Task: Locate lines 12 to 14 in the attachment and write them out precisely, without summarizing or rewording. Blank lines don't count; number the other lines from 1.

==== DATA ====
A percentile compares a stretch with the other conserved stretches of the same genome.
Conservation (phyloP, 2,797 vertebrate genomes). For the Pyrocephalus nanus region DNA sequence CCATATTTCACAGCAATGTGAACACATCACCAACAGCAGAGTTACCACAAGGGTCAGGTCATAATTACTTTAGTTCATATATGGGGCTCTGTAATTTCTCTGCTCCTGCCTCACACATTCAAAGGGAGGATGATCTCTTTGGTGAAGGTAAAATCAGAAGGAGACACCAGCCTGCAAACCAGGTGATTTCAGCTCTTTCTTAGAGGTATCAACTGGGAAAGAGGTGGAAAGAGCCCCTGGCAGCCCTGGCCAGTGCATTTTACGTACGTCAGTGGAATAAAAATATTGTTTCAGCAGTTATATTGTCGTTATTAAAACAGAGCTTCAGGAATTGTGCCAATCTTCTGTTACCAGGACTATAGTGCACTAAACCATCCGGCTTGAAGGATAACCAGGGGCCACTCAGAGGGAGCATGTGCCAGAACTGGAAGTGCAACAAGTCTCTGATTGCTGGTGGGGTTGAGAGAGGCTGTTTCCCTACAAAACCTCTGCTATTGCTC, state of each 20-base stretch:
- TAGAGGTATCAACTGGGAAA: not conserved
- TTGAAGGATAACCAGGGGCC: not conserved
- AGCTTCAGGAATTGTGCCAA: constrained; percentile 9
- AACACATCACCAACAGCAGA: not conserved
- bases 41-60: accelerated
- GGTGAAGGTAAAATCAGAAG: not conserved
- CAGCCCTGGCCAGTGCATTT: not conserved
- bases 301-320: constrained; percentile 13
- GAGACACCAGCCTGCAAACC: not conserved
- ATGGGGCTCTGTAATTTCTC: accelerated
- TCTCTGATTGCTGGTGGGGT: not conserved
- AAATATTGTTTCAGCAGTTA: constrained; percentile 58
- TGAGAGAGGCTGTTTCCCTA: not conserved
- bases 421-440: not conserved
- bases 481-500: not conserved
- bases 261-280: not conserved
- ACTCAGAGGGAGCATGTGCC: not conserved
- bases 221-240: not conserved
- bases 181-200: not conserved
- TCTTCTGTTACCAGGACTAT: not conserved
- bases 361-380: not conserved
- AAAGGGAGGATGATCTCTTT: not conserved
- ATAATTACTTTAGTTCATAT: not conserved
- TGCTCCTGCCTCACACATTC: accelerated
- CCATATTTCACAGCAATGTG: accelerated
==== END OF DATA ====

- ATGGGGCTCTGTAATTTCTC: accelerated
- TCTCTGATTGCTGGTGGGGT: not conserved
- AAATATTGTTTCAGCAGTTA: constrained; percentile 58